Neighbor.   (He is pulling a wagon with a HUGE book in it.)  Well, I’m back, just like I said I would be.  And, just in case you didn’t believe me about the neighborhood rules, I brought the rulebook with me.  (He begins to read.)

OK, here we go.  
“There will be no construction activity after 9:00 PM.”
“All construction projects must be approved by the review committee before work begins.”
“No animals, other than normal household pets, will be allowed in the neighborhood.”

(From this point on, the Neighbor, Surfer Dude, Wife, and Insurance Salesman begin talking at once (scripted on the following pages, although improvisation is encouraged).  They build to a loud crescendo until…)
 
CRASH OF THUNDER

NEIGHBOR’s FINAL SPEECH:
“No playing of musical instruments after 9:00 PM, as it may disturb your neighbors.”
“No cooking of fattening foods at any time, as some neighbors may be on diets.”
“No singing after 9:00 PM, as it may make your neighbors feel self-conscious.”
“No public displays of affection, as it may embarrass your neighbors.”
“No discliplining of children, as it may damage their self-esteem.”
“No painting of anything with the color red.”
“No praying in public, as it may make neighbors feel that their gods are unworthy.”
“No use of the phrase ‘under God’ in public proclamations.”
“No laughter.”
“No weeping.”
“No forgiveness.”
“No joy.”
SURFER DUDE’s FINAL SPEECH:
Man, you have some very strange neighbors.  How do you put up with it?  Nothin’ but rules, man!  Rules on top of rules!  That is so totally bogus, man!  They should realize that that’s no way to live.  Man, it’s like my parents.  When I was growing up, it was always like “Clean your room,” and “Take out the trash,” and “Cut the yard.”  As soon as I was old enough, I was, like, outta there!  And now look at me, I’m a free man!  I belong to nobody but me.  Just me and my waves … as soon as I can find some.  It’s like they say, all work and no play … and however the rest of that saying goes.
NOAH’S WIFE’S FINAL SPEECH:
Noah, come in dear.  Just for a few moments.  You can lie down and rest your eyes.  Just for a few minutes.  I’ll put a cold cloth on your forehead, just the way you like.  Would you like that, darling?  Noah, who are these men, and what do they want?  Gentlemen!  Gentlemen!  Can I get you something to drink?  A nice, cold beverage?  How about lunch?  Have you had lunch?  A nice sandwich?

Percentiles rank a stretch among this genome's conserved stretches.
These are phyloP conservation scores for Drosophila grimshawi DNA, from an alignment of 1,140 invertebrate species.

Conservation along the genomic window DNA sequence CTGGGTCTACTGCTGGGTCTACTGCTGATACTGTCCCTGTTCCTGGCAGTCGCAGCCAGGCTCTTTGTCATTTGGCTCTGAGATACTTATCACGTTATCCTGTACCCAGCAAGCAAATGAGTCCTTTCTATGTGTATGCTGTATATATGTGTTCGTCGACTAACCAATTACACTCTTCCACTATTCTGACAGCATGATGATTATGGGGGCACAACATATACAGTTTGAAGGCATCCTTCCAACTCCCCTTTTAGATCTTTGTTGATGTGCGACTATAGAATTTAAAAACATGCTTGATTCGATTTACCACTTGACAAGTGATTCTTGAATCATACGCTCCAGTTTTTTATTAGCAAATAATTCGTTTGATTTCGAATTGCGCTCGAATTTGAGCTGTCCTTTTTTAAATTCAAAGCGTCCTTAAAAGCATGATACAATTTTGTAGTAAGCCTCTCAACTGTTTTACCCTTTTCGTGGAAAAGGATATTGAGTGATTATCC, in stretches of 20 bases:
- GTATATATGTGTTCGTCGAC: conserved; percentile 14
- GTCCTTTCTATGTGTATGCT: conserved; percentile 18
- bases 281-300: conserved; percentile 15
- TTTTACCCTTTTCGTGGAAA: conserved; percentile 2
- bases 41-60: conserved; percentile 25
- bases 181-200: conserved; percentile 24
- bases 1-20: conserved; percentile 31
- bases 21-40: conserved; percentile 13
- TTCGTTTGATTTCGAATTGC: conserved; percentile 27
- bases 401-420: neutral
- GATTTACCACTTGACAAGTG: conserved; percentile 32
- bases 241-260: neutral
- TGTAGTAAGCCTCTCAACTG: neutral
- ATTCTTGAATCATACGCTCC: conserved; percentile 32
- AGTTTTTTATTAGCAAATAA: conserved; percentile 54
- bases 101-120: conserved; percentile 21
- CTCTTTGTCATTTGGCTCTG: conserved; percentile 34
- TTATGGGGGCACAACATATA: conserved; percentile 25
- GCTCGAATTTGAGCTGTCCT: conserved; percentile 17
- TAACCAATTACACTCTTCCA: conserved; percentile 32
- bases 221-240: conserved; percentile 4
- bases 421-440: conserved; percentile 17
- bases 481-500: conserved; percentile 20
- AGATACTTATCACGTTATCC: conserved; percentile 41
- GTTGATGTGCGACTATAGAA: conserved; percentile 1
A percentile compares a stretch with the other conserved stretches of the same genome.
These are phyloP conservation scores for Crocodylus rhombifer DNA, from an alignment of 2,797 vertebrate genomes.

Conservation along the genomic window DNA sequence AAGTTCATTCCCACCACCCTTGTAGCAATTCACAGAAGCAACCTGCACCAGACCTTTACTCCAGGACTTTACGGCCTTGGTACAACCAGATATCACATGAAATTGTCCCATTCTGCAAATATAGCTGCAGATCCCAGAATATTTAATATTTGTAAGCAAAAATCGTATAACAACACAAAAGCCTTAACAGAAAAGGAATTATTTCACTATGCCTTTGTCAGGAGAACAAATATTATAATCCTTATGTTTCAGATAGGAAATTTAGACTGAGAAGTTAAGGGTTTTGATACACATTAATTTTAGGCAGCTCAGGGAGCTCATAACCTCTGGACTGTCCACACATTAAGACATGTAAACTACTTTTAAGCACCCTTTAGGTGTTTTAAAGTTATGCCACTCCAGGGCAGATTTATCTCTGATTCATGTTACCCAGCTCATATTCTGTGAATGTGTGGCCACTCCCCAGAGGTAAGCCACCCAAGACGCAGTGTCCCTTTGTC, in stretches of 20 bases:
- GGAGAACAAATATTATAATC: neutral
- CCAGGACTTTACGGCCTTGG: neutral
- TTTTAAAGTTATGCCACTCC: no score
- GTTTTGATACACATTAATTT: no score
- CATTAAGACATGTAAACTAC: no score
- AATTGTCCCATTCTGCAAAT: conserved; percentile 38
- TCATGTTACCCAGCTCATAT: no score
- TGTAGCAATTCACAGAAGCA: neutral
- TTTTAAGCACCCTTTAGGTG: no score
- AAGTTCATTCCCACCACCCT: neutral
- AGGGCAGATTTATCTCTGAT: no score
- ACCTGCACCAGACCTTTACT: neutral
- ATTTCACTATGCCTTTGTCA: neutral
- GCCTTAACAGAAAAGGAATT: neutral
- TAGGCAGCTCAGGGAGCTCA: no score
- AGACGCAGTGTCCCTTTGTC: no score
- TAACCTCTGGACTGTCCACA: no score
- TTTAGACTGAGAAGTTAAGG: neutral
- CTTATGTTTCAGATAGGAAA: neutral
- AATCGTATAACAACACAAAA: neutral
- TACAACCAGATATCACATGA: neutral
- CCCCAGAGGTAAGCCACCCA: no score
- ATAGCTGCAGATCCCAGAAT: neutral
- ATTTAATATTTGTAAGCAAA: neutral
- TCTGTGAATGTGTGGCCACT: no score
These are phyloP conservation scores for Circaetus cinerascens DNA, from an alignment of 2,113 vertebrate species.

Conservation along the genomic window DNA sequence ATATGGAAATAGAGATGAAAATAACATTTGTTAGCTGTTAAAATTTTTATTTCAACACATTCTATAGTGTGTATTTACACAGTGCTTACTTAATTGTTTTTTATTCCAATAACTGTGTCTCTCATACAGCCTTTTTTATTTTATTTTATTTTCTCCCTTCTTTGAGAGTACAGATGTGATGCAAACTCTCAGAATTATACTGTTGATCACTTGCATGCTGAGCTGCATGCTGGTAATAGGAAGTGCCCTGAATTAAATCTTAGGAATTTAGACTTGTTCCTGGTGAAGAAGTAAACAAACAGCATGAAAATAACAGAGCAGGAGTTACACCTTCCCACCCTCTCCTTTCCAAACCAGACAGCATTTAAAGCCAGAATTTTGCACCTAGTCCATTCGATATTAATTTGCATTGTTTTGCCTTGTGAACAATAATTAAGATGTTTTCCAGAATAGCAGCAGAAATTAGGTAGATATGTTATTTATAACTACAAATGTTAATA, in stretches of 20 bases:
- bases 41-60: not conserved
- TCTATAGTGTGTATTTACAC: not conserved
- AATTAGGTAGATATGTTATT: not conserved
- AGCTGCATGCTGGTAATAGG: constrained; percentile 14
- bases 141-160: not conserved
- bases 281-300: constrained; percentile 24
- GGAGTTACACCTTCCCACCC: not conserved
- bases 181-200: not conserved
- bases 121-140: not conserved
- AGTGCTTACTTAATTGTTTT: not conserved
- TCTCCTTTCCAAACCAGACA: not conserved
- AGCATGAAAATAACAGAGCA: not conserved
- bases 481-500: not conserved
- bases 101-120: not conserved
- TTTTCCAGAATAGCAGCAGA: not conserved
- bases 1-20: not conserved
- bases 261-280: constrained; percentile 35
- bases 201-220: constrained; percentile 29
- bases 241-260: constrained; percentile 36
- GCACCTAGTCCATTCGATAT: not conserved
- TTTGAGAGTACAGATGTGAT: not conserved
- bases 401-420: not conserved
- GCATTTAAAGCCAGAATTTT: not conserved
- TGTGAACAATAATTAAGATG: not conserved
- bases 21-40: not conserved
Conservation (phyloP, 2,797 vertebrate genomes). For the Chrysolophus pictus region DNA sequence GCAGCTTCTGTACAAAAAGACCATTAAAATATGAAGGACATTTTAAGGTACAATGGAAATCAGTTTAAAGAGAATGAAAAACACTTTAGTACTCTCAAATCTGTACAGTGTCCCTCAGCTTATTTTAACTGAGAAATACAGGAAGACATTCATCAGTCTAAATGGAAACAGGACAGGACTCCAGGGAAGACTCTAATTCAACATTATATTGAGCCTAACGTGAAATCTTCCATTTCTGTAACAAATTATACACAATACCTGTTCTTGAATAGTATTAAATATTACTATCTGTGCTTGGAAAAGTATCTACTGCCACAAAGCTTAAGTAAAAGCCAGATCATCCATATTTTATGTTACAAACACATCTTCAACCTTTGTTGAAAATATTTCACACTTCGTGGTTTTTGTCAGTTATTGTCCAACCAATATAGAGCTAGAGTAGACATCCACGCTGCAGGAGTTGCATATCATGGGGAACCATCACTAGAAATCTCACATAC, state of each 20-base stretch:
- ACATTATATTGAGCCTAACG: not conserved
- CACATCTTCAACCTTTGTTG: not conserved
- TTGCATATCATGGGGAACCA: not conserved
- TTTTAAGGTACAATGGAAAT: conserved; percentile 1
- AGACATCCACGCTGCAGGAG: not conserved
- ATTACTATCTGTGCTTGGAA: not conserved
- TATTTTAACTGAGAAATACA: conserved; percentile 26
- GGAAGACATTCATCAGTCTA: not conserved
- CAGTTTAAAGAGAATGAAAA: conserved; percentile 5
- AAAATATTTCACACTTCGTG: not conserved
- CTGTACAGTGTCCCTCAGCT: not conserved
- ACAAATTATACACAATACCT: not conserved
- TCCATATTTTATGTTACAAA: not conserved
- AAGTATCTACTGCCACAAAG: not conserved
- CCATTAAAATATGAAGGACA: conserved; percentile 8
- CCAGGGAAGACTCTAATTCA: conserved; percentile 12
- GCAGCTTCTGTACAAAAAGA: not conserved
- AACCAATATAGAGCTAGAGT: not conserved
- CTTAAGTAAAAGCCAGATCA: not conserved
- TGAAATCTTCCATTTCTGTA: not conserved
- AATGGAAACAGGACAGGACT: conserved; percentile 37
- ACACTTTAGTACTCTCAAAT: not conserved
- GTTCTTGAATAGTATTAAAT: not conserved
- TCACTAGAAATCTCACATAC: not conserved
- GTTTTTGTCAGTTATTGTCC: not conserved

INSURANCE SALESMAN’S FINAL SPEECH:
This is a limited-time, introductory offer.  We won’t be able to continue offering this kind of protection at such a low cost.  The time to act is now, Noah.  Your signature on this policy buys you peace of mind.  You’ll be able to sleep nights knowing that you have purchased for your family the best protection money can buy.  So, what’ll it be, Noah?  Just ask your neighbors.  They’ve already signed up.

(After the thunder, everyone is silent for long moment.)

Noah. (Looks up.  He rises quietly and calmly and says…) It’s time.  

Neighbor:  I think I left my window open (He hurries off.)

Surfer Dude.  I’m outta here. (He exits.)

Insurance Salesman:  Well, by gosh, I’m sorry, Noah.  Our offer has now officially expired.  Sorry we couldn’t do business (He leaves in a hurry.)

(Noah motions for his wife and sons to enter the ark.  He is the last one to board.  Before he exits, he goes to pick up the board he has been painting.  He holds it up so that audience can see it.  It shows a rainbow and says “In God We Trust.")     

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© Copyright Mark Scanlan, all rights reserved. The script may not be reproduced, translated or copied in any medium, including books, CDs and on the Internet, without written permission of the author.
This play may be performed free of charge, on the condition that copies are not sold for profit in any medium, nor any entrance fee charged. In exchange for free performance, the author would appreciate being notified of when and for what purpose the play is performed. He may be contacted at: This email address is being protected from spambots. You need JavaScript enabled to view it.